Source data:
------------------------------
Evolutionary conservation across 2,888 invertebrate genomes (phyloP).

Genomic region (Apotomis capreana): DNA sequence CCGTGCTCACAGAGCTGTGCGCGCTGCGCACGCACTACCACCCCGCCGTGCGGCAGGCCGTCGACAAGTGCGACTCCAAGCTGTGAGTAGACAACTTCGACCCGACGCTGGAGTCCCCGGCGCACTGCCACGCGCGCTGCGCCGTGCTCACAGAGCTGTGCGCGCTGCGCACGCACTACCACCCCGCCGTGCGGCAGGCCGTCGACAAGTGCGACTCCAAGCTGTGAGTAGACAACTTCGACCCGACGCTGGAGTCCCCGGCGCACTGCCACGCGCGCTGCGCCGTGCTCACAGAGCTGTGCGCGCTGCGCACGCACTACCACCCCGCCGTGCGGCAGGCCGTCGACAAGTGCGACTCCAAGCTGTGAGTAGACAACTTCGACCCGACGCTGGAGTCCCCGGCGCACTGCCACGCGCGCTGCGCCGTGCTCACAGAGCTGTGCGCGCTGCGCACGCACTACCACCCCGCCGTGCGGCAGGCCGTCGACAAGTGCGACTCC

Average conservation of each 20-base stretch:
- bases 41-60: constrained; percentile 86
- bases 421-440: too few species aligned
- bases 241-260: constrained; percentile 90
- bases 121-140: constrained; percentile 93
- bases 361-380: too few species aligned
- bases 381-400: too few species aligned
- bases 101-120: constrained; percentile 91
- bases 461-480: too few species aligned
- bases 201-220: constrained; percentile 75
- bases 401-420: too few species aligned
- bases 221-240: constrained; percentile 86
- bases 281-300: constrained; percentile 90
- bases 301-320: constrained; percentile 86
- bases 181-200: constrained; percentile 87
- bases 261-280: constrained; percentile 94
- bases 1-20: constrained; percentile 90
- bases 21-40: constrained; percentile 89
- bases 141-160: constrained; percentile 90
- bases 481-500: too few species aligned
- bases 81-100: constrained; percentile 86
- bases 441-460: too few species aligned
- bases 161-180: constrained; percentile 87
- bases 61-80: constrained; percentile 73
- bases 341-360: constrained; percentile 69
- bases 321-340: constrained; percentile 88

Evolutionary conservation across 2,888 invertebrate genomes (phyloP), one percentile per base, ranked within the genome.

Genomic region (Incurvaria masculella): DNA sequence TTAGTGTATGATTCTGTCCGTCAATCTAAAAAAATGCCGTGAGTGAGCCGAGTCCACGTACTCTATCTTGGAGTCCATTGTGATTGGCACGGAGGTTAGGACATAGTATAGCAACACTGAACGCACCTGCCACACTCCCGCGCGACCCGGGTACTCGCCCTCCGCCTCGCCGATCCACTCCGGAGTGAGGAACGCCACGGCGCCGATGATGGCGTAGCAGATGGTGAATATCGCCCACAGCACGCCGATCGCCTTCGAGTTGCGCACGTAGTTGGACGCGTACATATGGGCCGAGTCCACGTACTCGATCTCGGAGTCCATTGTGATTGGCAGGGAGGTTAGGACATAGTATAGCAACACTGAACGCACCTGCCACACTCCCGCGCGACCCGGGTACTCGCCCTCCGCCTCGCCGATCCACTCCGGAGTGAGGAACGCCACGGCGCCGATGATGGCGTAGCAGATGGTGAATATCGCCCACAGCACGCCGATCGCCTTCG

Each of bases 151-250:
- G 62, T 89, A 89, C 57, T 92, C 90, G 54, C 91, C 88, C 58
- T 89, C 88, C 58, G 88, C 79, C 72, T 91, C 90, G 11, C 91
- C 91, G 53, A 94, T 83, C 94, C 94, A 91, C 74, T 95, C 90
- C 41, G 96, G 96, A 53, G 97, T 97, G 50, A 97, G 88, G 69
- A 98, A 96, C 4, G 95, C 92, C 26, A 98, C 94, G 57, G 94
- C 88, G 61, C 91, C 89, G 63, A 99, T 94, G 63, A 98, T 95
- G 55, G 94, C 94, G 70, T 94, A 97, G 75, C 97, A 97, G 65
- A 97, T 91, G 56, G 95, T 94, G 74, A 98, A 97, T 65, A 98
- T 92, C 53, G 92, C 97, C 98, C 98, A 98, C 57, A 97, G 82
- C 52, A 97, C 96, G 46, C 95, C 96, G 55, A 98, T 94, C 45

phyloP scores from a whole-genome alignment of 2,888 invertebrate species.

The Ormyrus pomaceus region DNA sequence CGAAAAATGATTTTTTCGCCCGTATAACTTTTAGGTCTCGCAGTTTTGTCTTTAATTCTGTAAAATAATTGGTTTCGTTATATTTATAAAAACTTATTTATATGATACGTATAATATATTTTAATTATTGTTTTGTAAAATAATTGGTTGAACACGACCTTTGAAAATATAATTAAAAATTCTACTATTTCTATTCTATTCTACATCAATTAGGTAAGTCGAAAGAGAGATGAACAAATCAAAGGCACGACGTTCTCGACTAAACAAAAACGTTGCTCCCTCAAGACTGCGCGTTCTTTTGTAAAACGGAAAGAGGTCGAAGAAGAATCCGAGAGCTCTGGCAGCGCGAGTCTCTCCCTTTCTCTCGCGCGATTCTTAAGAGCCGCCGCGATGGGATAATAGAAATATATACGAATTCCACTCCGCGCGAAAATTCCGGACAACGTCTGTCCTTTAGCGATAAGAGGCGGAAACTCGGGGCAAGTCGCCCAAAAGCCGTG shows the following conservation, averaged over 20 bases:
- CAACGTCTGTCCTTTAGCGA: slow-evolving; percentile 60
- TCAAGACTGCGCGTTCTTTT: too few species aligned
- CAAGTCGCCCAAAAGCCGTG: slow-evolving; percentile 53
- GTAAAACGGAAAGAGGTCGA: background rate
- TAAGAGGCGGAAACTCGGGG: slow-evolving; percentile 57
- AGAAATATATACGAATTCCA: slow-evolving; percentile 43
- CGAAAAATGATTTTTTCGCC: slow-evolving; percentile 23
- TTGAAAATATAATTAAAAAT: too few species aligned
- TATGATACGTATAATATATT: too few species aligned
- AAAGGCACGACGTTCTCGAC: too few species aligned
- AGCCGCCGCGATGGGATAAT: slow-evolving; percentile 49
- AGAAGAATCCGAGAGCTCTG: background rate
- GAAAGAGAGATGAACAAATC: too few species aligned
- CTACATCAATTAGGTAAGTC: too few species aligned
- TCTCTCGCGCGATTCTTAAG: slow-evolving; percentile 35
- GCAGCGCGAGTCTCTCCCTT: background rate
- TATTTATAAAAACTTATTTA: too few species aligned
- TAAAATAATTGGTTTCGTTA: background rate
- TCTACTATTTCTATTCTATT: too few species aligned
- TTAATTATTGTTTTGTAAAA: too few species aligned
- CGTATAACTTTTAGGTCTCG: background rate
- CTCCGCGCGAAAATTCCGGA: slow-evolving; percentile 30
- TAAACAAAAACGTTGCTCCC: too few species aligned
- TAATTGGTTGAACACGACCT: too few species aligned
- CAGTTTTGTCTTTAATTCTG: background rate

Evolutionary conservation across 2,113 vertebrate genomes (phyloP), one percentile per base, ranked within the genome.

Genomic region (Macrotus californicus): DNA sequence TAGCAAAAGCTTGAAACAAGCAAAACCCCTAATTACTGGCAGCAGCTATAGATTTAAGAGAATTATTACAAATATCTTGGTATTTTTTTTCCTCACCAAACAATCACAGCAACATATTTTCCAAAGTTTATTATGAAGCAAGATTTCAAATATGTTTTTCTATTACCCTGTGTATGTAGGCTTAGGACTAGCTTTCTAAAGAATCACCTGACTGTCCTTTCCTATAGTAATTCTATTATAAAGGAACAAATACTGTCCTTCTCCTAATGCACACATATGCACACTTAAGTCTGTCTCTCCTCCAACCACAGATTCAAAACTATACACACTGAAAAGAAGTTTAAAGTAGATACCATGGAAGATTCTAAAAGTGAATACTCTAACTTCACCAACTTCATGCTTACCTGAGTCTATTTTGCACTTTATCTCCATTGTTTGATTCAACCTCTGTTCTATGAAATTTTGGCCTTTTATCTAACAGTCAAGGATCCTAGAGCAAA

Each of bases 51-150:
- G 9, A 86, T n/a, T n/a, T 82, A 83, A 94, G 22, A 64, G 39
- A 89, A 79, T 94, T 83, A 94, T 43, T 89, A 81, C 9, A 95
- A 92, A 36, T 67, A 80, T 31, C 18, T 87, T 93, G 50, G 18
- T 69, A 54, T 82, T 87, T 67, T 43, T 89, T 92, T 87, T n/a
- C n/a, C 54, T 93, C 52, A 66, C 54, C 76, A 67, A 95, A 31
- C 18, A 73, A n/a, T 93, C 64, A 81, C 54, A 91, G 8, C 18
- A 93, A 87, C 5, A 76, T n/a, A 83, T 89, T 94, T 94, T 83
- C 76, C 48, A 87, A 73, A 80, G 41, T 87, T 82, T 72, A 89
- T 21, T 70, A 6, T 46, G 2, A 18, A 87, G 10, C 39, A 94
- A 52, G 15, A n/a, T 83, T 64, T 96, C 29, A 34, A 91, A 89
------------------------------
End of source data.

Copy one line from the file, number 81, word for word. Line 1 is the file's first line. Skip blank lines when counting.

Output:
- A 52, G 15, A n/a, T 83, T 64, T 96, C 29, A 34, A 91, A 89